My interest in psychology was spurred on by a discovery over a quarter of a century ago. Behavioral medicine research demonstrated that hostility, a psychological trait (the mind), had an affect on coronary heart disease risk—the body (Williams et al., 1980). In my research I aim to help understand the link between psychological factors and the risk and prevention of physical disease. To this end, I have participated in research that has helpsed identify personality and environmental factors that, across the life course, are associated with psychosocial, biological, and behavioral characteristics (taken singly and in clusters) that increase disease risk.
Behavioral medicine research has recently began to make new advancements. We now understand that genes are also involved in the development of psychosocial and biobehavioral risk characteristics. Based on the interaction between one’s genes and their life experiences, the individual will come to have certain psychological characteristics (i.e. personality traits and emotional tendencies) that modulate, via brain-body effects, the impact of ongoing environmental stressors on morbidity and mortality risk. Across the lifespan, one's genetic makeup continues to moderate the impact of environmental stressors on emotional, behavioral, and biological responses that can cause disease. Thus, a major area of my research interests lie in the identification of genetic variants that interact with environmental stressors to increase expression of the psychosocial, behavioral, and biological characteristics that constitute predisease pathways for cardiovascular disease as well as other physical and mental disorders.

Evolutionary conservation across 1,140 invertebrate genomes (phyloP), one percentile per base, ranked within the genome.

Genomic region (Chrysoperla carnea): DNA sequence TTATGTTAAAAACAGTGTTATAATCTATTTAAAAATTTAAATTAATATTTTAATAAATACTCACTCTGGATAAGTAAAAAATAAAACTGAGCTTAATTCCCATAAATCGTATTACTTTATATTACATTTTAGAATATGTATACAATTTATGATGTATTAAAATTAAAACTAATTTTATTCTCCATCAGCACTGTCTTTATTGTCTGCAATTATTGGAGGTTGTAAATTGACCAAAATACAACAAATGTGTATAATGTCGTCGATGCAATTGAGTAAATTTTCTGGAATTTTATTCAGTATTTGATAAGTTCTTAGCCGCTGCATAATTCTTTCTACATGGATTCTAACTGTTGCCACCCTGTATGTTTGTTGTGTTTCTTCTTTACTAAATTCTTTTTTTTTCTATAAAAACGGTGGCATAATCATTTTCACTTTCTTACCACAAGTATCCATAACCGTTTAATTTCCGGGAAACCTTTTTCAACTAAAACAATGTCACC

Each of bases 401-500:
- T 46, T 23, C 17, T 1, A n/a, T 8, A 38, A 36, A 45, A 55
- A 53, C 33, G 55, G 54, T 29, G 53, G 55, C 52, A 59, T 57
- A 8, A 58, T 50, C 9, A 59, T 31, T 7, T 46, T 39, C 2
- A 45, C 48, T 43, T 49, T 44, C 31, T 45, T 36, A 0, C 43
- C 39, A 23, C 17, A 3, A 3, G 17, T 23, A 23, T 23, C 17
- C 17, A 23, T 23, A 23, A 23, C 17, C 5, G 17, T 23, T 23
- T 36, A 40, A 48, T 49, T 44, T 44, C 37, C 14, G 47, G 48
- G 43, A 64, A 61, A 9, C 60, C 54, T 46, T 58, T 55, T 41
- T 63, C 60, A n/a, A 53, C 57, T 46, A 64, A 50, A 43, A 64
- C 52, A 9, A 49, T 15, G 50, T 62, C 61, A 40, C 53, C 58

Laura Smart Richman and Charles Jonassaint in the Social Science Research Institute DIISP lab at Duke University
The lacrosse incident provided Duke researchers a chance to study stress in real time. Full Story .
If we knew what we were doing, it wouldn't be called research
~ A. Einstein